[Editor’s note: Given the touchy nature of this article’s subject, and the very real instances of harassment that have been connected to those involved with it, comments will be disabled. While normally we encourage a wide variety of viewpoints, including ones we may not agree with, to be shared on our posts we do not want to risk the safety of our readers, community members, or contributors. However it would be irresponsible of us to not comment on the issue at all, both as an LGBT-focused gaming site and as a gaming site at all. For anyone who has been lucky enough to avoid the GamerGate story thus far, here is a recap via the Washington Post that manages to cover things.]
I want to open with a nice, objective statement that I can be sure won’t dissuade specific groups of people from reading on ahead, taking the time to read what I’m saying, and critically engaging with the points I’m raising: but to be honest, fuck GamerGate, and fuck the people who choose to align themselves with it in spite of all the horrendous things it’s been responsible for.
We first got to know Bayonetta through her vagina.
“You want to touch me?” was the key question asked during the 2008 TGS trailer for Platinum Games and Hideki Kamiya’s rapid-fire action game. We had only seen glimpses of this tall, lithe, tight black suit-wearing amazon in the debut teaser for her self-titled adventure before then. She had only a few seconds of feline-esque combat acrobatics before bending backward and allowing the camera to sweep luxuriously through her legs for an extreme crotch close up.
The perpetually offended reactionary element of the game community launched into a predictable campaign of outrage that lasted about as long as the game’s media campaign. The game, its developers, and the character were decried as the latest example of a sexist caricature created to pander the juvenile fantasies of the lowest common denominator. When the game launched, however, and people got their hands on it, many of the voices quieted. There was something about this ass-kicking goddess with the librarian glasses that made her somehow immune to the same criticisms of your Mai Shiranuis and your Ivy Valentines.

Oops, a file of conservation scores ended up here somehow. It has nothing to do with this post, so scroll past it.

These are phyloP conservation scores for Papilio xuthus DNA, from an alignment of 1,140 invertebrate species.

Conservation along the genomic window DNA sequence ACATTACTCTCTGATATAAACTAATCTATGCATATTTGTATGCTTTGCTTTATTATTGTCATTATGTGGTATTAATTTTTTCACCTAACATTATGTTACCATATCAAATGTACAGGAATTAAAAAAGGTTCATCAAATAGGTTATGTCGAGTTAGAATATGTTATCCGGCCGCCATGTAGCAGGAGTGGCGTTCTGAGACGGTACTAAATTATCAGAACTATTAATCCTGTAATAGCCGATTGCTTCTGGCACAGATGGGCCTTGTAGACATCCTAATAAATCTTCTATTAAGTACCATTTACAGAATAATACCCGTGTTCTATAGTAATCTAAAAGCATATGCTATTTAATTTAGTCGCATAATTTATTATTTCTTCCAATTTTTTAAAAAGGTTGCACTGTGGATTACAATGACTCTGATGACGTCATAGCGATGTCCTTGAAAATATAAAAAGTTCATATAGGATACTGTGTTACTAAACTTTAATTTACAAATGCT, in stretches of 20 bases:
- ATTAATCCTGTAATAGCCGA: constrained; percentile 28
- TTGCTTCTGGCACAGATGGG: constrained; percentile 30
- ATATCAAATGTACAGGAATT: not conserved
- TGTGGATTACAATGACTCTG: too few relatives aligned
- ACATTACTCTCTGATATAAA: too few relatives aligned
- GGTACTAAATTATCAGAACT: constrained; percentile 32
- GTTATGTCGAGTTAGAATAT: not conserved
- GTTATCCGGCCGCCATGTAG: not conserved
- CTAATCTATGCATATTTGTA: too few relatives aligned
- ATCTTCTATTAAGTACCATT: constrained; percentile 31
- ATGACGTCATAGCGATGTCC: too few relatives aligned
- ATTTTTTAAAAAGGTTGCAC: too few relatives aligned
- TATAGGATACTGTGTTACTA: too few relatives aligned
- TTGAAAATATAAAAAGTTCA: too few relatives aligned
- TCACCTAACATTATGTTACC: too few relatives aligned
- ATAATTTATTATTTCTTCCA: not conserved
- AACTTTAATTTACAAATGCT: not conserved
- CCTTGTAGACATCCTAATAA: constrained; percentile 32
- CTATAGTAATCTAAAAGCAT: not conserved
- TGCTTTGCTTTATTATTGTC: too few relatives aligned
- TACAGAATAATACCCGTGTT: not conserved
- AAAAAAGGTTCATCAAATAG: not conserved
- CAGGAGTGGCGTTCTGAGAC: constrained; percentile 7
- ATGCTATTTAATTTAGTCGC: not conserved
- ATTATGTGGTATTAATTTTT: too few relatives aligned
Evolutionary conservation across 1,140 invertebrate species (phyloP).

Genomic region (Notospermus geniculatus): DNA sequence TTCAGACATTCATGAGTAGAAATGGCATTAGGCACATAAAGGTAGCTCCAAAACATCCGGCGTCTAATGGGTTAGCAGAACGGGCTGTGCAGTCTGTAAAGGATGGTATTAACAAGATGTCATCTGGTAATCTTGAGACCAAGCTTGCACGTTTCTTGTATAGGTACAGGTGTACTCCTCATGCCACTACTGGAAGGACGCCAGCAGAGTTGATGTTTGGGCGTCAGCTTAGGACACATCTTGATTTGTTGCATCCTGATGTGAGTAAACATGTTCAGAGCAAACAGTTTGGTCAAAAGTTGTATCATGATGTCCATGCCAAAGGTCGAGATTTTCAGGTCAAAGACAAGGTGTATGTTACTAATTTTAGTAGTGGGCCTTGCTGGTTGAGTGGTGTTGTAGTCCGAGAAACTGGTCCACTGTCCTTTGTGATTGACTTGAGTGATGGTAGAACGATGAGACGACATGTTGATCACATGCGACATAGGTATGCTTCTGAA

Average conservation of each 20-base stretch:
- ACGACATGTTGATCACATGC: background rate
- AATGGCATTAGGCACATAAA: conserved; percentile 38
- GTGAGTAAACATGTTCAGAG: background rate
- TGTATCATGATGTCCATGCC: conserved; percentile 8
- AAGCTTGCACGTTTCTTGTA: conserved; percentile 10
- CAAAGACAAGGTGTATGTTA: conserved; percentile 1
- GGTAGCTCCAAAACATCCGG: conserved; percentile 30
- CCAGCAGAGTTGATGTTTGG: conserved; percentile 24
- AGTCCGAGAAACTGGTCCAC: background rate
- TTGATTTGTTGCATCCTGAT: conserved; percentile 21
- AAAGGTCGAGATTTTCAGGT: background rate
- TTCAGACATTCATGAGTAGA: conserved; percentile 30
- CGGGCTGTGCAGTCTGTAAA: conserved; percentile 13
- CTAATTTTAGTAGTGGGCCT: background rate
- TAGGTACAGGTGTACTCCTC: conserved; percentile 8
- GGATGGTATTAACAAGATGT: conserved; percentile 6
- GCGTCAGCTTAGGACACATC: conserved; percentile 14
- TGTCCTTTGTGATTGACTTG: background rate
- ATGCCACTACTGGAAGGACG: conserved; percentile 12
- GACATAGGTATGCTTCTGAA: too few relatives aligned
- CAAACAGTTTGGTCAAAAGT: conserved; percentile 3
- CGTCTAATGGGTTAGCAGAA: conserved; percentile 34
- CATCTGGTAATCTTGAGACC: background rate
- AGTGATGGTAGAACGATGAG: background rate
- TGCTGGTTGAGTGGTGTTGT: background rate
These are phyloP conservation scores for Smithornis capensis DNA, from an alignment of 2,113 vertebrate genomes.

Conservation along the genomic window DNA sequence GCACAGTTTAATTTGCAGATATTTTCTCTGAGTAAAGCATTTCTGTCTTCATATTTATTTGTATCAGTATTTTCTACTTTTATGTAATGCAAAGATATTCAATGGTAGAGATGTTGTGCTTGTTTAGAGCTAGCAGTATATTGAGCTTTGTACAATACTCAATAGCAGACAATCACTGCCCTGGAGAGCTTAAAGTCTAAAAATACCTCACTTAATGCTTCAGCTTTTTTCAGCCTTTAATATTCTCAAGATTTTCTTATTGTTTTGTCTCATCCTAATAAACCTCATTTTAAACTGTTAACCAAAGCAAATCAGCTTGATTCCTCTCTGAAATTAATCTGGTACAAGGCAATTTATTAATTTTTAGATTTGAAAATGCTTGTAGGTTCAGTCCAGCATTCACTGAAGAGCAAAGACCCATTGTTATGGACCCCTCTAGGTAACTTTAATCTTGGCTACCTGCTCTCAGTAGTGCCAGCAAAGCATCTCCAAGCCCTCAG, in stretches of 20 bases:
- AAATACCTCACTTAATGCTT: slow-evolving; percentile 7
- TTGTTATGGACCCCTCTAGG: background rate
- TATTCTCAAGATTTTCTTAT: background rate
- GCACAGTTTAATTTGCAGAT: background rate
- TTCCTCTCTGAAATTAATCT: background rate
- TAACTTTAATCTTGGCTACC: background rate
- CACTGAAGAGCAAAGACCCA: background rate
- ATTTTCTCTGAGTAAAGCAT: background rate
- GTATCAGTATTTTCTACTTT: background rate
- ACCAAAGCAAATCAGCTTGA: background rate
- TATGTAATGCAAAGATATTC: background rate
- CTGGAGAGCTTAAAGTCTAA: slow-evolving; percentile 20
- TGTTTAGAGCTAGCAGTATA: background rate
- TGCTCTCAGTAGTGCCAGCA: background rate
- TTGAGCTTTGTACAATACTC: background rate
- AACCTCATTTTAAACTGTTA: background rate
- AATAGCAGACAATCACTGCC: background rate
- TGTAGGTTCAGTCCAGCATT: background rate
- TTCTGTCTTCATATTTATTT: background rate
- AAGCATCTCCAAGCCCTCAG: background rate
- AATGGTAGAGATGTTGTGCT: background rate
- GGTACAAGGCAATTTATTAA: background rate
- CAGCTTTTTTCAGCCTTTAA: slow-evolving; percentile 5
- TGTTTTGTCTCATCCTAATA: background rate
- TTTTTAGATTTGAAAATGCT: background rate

The years since have only been kinder to Bayonetta’s special status among salacious video game heroines. The gay community in particular has adopted the character as a sort of icon. So what is it about this near hedonistic woman in gunboots that has made her largely exempt from vocal sexist critique, in spite of her exhibitionist love affair with any nearby cameras?
Originally posted at The Christian Write.
Previously I went into detail about specialized interactive items and elements, such as Link’s ocarina from Ocarina of Time and the various mini games in the Bioshock series, and when it would be appropriate to implement them in a game. Now I’d like to take a look at successful – and not so successful – implementation in greater detail using Capcom’s Okami and Konami’s Castlevania: Dawn of Sorrow for examples. (Incidentally, I have zero idea if there’s an industry-standard name for these elements, so if anyone knows please clue me in.)
Both games used a specialized interactive item mechanic that amounted to the player drawing shapes on the screen. However, the inputs were not equal in their execution. Both Okami and Dawn of Sorrow were high quality games that were very well received by audiences, but their respective innovative item mechanics could not have been more different in reception. In short, painting with Okami’s Celestial Brush was successful, while drawing the magic seals was a “failure”, subjectively speaking. So why did Okami succeed while Dawn of Sorrow failed?
Let’s take a look at the Celestial Brush from Okami first.
Call this my open letter to Square Enix, Final Fantasy, and all fans of the JRPG genre.
Dear Final Fantasy,
Imma need you to grow up.
GayGamer vet Christian takes a deeper look at gaming mechanics and shares some of his thoughts about interactive design in part one of a two part piece. Originally posted at The Christian Write.
One of the goals of a good video game is to immerse the player in the world that s/he is playing in, to feel connected to the events on-screen, and as if the world is not only real but one that they have their own unique impact on. This was harder to do in the older days when the technology was new and interaction was limited to pressing one or two buttons, but as consoles and computers have become more and more powerful the capabilities for immersion have grown. The Oculus Rift as well as Sony’s Project Morpheus immediately come to mind by providing enhanced visual immersion, but before quality stereoscopic technology video games tried other methods to get the player more absorbed into the world.